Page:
Risk management of seasonal influenza during pregnancy

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Influenza poses unique risks to pregnant women, who are particularly susceptible to morbidity and mortality. Historically, pregnant women have been overrepresented among patients with severe illness and complications from influenza, and have been more likely to require hospitalization and intensive care unit admission.

An increased risk of adverse outcomes is also present for fetuses/neonates born to women affected by influenza during pregnancy. These risks to mothers and babies have been observed during both nonpandemic and pandemic influenza seasons.

During the H1N1 influenza pandemic of 2009-2010, pregnant women were more likely to be hospitalized or admitted to intensive care units, and were at higher risk of death compared to nonpregnant adults.

Vaccination remains the most effective intervention to prevent severe illness, and antiviral medications are an important adjunct to ameliorate disease when it occurs. Unfortunately, despite national guidelines recommending universal vaccination for women who are pregnant during influenza season, actual vaccination rates do not achieve desired targets among pregnant women.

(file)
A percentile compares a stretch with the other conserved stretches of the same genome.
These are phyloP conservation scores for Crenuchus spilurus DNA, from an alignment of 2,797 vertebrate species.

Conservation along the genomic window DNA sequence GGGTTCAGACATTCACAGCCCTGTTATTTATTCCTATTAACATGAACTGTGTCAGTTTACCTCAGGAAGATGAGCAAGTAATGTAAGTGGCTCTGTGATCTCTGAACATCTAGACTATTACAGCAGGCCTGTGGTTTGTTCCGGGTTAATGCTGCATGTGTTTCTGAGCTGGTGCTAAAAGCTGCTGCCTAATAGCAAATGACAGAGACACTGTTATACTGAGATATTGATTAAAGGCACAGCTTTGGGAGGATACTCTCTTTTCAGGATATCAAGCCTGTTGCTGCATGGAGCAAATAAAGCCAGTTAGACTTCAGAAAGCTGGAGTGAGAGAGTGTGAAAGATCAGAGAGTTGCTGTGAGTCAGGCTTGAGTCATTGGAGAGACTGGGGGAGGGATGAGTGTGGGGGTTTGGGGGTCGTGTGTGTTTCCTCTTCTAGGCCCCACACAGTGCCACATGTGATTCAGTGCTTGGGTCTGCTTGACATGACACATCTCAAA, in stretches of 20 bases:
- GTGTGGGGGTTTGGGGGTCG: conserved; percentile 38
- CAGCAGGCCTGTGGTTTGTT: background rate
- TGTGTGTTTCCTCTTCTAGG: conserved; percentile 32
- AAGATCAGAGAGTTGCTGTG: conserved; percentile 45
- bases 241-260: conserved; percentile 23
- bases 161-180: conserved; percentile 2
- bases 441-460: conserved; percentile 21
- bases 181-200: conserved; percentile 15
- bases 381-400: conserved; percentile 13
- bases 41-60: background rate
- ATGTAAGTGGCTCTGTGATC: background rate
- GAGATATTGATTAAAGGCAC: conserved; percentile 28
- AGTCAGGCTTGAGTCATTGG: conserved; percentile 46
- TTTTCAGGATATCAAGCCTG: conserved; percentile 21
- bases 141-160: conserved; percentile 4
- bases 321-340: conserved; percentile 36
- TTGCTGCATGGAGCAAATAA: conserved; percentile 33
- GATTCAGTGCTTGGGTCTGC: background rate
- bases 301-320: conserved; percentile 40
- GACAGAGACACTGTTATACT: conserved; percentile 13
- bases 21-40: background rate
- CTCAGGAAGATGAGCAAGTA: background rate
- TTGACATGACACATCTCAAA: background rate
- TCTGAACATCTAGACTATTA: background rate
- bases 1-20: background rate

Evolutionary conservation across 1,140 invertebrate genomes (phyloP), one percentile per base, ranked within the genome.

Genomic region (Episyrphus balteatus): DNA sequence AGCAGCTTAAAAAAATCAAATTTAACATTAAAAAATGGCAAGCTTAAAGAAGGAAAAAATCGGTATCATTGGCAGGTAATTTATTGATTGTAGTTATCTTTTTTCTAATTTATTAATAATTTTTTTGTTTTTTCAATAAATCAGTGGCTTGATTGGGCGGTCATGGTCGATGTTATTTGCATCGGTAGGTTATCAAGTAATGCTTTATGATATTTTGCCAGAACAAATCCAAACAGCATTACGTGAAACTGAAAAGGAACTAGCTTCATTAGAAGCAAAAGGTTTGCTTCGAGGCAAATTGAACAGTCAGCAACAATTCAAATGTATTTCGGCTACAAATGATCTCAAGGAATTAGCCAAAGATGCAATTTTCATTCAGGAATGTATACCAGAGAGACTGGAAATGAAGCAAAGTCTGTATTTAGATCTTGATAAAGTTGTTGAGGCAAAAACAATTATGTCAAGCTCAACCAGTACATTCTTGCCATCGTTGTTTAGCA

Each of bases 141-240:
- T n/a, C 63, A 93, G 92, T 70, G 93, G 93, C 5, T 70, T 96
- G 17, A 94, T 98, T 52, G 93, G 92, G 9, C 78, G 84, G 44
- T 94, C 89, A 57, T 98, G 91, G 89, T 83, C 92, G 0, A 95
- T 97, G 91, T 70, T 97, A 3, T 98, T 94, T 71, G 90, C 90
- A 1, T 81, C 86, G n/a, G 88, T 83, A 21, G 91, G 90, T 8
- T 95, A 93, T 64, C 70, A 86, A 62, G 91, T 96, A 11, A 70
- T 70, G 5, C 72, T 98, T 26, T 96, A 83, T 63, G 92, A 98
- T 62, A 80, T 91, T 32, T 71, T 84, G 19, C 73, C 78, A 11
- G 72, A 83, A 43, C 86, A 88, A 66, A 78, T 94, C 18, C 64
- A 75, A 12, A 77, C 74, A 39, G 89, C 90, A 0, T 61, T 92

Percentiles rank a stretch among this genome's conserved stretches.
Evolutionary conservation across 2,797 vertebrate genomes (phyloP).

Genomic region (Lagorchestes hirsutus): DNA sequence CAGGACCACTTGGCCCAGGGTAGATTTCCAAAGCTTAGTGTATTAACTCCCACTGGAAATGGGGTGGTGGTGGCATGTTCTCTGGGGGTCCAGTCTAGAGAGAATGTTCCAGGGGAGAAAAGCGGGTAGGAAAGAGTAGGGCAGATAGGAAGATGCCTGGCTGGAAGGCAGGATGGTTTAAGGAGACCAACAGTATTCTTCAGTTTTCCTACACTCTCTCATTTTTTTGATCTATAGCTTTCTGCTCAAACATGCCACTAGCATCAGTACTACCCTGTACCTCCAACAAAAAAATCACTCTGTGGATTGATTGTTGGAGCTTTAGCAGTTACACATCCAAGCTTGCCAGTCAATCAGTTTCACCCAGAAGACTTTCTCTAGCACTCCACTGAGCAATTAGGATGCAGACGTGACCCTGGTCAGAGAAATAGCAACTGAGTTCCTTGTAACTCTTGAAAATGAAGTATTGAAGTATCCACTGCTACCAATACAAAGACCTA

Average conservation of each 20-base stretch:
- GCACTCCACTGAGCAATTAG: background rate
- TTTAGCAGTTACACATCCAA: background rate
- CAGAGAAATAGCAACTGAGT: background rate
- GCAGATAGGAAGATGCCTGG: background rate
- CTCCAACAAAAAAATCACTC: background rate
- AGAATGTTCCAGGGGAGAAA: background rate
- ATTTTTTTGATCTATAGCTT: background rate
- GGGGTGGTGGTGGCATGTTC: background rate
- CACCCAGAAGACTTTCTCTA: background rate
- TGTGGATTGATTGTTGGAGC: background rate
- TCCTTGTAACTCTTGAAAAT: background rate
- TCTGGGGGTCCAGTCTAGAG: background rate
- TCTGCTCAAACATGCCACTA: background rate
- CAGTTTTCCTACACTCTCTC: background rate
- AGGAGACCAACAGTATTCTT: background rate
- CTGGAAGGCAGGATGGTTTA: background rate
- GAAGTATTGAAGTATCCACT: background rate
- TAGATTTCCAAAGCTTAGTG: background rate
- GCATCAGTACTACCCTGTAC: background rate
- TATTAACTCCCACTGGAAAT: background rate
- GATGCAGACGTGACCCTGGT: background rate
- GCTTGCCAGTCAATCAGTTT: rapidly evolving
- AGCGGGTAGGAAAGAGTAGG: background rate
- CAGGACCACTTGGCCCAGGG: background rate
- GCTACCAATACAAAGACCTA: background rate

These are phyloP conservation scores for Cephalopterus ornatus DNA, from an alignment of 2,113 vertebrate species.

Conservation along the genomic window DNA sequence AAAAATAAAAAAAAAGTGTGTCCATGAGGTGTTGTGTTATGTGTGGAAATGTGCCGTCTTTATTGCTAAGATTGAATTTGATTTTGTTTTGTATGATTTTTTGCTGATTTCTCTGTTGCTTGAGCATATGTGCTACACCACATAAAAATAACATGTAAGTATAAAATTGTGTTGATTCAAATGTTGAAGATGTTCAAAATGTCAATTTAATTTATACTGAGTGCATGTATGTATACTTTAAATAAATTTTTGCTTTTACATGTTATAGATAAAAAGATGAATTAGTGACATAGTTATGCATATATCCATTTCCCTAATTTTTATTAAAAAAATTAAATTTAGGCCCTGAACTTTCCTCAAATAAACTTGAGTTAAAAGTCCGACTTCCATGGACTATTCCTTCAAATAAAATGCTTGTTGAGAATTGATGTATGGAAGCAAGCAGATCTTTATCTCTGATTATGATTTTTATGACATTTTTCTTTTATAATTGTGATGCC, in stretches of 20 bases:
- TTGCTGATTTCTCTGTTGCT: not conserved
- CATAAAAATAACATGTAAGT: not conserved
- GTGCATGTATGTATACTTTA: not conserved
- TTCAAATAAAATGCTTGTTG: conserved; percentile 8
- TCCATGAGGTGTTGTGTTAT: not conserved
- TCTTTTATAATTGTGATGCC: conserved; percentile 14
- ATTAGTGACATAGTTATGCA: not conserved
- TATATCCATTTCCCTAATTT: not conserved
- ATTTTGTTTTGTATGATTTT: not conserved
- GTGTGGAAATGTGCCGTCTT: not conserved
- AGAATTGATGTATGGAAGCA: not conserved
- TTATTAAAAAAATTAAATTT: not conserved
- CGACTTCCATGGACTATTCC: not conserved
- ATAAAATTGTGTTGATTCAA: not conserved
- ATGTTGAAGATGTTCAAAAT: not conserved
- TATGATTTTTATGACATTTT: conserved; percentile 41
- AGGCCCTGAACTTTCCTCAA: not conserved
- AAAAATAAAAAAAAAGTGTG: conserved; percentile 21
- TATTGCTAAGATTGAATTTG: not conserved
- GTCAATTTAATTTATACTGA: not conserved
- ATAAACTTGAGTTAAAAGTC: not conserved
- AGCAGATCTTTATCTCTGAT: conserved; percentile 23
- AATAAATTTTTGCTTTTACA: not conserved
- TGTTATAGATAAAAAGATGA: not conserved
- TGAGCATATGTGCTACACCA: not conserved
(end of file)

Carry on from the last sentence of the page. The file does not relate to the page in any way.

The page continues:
Pregnant women are also sometimes reluctant to use antiviral medications during pregnancy. Some of the barriers to use of vaccines and medications during pregnancy are a lack of knowledge of recommendations and of safety data. By improving knowledge and understanding of influenza and vaccination recommendations, vaccine acceptance rates among pregnant women can be improved.

Currently, the appropriate use of vaccination and antiviral medications is the best line of defense against influenza and its sequelae among pregnant women, and strategies to increase acceptance are crucial. This article will review the importance of influenza in pregnancy, and discuss vaccination and antiviral medications for pregnant women.

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Source:
International Journal of Women’s Health

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